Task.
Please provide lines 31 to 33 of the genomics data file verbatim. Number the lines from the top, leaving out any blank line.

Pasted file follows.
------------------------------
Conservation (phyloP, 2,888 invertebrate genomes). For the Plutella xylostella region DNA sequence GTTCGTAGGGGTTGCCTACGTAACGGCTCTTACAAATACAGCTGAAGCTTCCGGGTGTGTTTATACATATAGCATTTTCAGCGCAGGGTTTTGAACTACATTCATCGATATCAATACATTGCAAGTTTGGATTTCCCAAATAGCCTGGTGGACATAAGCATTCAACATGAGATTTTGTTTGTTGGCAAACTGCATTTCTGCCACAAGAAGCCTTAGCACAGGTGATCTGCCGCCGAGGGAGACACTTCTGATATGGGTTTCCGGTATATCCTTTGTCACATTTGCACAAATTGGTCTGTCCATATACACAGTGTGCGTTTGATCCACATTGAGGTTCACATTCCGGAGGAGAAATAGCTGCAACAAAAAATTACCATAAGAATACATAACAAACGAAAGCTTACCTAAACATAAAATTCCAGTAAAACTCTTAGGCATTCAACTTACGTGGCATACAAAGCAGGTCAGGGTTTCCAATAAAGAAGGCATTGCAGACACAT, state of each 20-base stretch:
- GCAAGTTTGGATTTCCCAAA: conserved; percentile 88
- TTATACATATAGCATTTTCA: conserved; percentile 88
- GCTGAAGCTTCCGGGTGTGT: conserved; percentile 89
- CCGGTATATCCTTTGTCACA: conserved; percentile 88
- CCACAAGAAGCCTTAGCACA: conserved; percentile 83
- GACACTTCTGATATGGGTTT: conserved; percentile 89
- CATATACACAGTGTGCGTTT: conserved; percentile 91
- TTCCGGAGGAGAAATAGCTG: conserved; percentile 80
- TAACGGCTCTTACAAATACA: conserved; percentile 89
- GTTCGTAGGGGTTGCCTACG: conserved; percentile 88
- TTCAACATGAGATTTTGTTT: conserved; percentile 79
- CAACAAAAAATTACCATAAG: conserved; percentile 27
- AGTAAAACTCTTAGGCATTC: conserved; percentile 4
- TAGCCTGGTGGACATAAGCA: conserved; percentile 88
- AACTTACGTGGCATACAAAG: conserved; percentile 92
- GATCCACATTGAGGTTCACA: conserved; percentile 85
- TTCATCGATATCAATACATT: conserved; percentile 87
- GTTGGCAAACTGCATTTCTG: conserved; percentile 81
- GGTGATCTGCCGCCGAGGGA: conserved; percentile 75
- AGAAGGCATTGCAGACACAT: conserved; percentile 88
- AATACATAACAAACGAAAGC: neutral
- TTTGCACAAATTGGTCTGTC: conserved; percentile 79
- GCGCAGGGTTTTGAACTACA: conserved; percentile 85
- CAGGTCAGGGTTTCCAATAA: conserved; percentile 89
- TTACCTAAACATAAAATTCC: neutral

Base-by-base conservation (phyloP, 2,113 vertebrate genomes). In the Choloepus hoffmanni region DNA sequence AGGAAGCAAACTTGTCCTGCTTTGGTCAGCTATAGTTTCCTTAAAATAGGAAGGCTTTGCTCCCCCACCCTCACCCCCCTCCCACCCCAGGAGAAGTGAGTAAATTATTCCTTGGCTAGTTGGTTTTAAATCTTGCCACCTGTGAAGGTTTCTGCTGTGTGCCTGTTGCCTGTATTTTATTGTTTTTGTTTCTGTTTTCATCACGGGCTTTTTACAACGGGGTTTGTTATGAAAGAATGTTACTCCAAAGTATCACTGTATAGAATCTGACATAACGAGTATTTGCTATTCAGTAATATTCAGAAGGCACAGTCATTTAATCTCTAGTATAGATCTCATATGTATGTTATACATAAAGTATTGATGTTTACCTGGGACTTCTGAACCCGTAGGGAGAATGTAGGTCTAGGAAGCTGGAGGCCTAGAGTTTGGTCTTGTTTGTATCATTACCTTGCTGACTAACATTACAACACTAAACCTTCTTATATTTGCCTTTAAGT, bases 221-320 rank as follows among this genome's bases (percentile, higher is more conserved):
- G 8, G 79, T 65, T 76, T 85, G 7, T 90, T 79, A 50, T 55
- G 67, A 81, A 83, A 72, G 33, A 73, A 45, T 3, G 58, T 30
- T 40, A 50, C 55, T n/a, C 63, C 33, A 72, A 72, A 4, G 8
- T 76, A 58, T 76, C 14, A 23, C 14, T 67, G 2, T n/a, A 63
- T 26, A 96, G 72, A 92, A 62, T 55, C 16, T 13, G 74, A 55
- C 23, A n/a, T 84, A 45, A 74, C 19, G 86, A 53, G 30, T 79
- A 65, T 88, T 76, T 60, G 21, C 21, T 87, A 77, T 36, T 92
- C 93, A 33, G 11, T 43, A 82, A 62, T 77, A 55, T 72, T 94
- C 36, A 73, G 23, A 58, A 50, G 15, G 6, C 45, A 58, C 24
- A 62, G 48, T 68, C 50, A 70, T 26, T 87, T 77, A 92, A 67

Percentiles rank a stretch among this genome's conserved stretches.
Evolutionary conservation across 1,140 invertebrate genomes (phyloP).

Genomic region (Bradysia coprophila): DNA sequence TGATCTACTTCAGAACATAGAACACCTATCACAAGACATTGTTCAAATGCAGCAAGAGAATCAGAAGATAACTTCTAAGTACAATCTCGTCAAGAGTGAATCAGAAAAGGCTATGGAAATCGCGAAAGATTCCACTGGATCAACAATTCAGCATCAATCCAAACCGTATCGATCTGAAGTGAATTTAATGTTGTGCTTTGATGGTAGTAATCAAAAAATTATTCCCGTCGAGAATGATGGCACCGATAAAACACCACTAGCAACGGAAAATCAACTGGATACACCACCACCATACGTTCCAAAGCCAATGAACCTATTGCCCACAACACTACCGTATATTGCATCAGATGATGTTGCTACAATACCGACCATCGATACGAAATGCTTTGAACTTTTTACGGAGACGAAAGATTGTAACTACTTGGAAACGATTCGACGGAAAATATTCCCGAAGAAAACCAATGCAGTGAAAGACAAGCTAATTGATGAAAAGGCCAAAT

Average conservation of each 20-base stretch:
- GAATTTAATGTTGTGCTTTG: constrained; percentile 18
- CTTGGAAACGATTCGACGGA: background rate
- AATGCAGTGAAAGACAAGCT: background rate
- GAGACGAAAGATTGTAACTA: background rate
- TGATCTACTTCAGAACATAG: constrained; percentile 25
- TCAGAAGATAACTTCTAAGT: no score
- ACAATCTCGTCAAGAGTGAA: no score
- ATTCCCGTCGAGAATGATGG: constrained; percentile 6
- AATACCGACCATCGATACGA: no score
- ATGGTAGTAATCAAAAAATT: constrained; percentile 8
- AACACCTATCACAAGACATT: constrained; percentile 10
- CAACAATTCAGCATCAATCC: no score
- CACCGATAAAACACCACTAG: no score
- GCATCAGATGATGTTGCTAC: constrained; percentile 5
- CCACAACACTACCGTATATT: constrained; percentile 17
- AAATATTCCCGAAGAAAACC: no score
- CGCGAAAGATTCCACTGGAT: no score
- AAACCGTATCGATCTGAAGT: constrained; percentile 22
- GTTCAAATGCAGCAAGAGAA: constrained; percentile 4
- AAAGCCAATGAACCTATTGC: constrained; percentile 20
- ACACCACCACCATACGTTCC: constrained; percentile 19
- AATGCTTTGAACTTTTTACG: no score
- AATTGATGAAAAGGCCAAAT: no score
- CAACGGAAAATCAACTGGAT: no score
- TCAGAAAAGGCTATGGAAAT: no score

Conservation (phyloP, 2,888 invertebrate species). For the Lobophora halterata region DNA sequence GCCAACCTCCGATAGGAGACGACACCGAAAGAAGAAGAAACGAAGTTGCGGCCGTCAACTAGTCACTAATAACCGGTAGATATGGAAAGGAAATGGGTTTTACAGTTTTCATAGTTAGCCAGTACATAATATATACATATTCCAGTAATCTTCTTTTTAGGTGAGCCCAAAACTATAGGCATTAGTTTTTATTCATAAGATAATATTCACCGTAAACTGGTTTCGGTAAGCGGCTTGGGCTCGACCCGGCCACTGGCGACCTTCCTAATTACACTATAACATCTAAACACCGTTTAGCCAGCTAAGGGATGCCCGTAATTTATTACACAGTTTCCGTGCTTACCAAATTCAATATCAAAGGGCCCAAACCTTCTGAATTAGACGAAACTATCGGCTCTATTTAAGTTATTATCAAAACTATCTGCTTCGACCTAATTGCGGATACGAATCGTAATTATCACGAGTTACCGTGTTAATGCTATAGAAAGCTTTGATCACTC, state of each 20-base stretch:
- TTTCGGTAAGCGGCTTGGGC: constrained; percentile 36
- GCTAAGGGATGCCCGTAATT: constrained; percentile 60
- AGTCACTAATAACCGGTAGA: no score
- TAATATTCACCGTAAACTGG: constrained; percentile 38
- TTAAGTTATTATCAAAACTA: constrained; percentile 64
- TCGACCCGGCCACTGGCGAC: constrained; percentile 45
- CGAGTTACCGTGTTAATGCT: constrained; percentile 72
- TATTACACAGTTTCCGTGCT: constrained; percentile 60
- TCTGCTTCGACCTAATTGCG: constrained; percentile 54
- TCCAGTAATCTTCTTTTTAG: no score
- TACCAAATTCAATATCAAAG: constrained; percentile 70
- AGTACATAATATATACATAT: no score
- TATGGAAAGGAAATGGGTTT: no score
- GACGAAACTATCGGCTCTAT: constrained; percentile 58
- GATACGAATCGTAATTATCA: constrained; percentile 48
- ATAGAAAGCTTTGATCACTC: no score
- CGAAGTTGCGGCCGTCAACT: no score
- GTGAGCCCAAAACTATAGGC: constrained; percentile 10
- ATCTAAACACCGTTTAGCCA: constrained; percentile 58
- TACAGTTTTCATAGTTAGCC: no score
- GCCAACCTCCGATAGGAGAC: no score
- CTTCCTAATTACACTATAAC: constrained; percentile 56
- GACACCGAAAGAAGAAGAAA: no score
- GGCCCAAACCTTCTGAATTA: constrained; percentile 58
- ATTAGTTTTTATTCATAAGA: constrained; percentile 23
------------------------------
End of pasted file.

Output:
- T 76, A 58, T 76, C 14, A 23, C 14, T 67, G 2, T n/a, A 63
- T 26, A 96, G 72, A 92, A 62, T 55, C 16, T 13, G 74, A 55
- C 23, A n/a, T 84, A 45, A 74, C 19, G 86, A 53, G 30, T 79